NGS Super secular trends: the hydrogen economy

15 Aug 2023 5 min read

Each year, our Investments team sets the strategic asset allocation for our portfolio. As part of this exercise, we produce an in-depth research piece on upcoming “secular trends”.

What are secular trends and why do they matter?

Secular trends are evolving trends in the market that take place over a longer time horizon, rather than being seasonal or cyclical. It’s important for us to understand secular trends when we’re reviewing and setting our long-term strategic asset allocation, as they help us identify investment opportunities and risks.

Key trends ahead

Our secular trend analysis this year looked at:

  1. carbon neutrality
  2. electronic and autonomous vehicles
  3. 3D printing
  4. the metaverse
  5. demographic changes
  6. quantum computing
  7. geopolitics
  8. blockchain, decentralised finance and cryptocurrency
  9. the hydrogen economy.

This article focuses on the hydrogen economy.

The hydrogen economy

Hydrogen is the most abundant element in the universe. It can be burned to produce heat or it can be put through a chemical process to produce electricity, and in both instances the only byproduct is water. However, hydrogen doesn’t exist in pure form on Earth — it has to be produced from other compounds, and the conversion to pure hydrogen itself takes energy. It’s probably most useful to think of hydrogen as an energy carrier (storage) than an energy source.

You may have heard hydrogen described with reference to colours. These identify the source of the hydrogen, and the process used to produce it:

Hydrogen sources

Green hydrogen, where hydrogen is produced from renewable energy sources, has the potential to significantly reduce global CO2 emissions, and while it is currently more expensive than both blue and grey hydrogen, it is expected to be cheaper by 2030.1 It could play a significant role in the decarbonisation of industries that have been difficult to decarbonise, including heavy duty vehicles and heavy industries (such as steel and cement production).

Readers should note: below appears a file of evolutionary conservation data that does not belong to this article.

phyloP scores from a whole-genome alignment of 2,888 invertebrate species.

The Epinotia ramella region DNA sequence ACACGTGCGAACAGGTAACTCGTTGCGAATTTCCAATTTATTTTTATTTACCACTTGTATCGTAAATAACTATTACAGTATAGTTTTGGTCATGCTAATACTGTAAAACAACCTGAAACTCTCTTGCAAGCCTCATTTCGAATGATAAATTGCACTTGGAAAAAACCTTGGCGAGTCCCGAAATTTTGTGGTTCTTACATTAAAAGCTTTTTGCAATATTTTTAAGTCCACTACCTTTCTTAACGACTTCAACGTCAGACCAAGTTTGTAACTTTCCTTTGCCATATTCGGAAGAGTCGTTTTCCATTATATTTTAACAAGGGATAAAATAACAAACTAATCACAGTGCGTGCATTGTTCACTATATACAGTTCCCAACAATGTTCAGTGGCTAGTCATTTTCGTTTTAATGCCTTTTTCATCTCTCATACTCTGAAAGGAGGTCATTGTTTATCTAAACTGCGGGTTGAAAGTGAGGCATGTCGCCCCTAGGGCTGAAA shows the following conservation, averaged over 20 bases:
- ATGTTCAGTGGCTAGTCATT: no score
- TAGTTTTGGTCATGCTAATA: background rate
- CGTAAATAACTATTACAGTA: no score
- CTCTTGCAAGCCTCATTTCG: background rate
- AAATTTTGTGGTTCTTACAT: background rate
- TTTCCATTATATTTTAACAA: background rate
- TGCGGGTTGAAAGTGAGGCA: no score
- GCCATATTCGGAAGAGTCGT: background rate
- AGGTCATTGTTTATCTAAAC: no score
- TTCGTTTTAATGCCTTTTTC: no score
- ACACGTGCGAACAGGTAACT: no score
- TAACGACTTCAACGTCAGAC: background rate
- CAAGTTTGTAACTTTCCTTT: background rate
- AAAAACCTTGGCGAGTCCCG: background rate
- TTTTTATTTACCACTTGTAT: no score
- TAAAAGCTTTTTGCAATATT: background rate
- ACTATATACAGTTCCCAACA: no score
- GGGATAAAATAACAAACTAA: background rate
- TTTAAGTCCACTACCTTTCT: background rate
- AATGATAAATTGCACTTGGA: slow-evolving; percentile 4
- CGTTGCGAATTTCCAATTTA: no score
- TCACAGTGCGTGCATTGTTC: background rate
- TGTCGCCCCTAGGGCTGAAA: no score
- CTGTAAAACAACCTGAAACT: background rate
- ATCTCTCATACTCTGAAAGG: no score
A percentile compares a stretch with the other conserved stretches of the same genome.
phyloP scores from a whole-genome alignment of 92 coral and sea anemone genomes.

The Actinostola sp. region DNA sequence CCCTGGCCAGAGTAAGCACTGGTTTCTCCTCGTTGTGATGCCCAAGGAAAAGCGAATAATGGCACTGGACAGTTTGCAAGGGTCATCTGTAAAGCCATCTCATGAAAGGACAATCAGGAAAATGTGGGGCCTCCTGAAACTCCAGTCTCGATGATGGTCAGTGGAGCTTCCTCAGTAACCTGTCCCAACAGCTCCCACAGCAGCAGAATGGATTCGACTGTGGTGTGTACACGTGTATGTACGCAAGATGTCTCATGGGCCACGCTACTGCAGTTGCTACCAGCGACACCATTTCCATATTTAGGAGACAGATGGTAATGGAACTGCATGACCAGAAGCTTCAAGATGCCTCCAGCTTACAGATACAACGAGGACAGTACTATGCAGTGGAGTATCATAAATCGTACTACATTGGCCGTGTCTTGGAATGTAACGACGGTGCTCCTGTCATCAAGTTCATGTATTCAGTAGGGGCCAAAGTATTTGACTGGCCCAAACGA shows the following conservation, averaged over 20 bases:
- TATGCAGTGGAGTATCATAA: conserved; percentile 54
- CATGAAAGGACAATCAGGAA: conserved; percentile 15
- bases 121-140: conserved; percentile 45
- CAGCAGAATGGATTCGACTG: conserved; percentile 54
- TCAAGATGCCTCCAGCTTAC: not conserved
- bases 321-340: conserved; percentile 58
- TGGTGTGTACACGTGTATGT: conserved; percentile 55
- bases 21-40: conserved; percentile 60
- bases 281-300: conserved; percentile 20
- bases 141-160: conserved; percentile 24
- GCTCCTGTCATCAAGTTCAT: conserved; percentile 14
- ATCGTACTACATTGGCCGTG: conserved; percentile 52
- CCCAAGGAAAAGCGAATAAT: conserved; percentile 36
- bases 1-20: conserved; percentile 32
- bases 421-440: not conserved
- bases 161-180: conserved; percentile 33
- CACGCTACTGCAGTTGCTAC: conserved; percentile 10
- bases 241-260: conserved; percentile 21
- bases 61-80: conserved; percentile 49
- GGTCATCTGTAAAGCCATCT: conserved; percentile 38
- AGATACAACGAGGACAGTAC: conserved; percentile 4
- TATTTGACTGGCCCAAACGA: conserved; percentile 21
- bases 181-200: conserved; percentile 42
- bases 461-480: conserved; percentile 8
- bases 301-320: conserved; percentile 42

The main challenges facing green hydrogen are transmission, distribution and storage. While there is extensive research and development in the area, McKinsey estimates that an investment gap of US$165 billion remains in this area.

Are there risks?

As noted above, safe transportation and storage of hydrogen are a supply chain risk, but these risks will be avoided in industrial hub settings that are close to the production location. From an investment perspective, it will be important to continue to monitor the development of technologies, rates of adoption and the growth of renewable energy sources, as these will all have an impact on the viability and uptake of green hydrogen.

From a competitive perspective, successful development of a cost-efficient battery could threaten green hydrogen’s expected role in the transport sector.

The fact that Saudi Arabia, a top crude oil exporter, is focusing on becoming a top supplier of hydrogen,2 seems to indicate that geopolitical risk may not be significant.

What does this mean for NGS Super’s portfolio?

Green hydrogen is a type of hydrogen fuel produced using renewable energy sources like solar, wind, and hydropower. This production process ensures that green hydrogen does not generate greenhouse gas emissions or contribute to climate change. Its versatility as a clean energy source means that it can be used in various sectors, such as transportation, power generation, and industrial processes, with promising technological advantages.

At NGS, we are committed to investing in renewable energy, and green hydrogen is a key component of our investment strategy. By investing in green hydrogen, we are not only contributing to a more sustainable future but also increasing our exposure to green infrastructure and technological development. This will significantly aid our fund's goal of achieving Net Zero Carbon by 2030.

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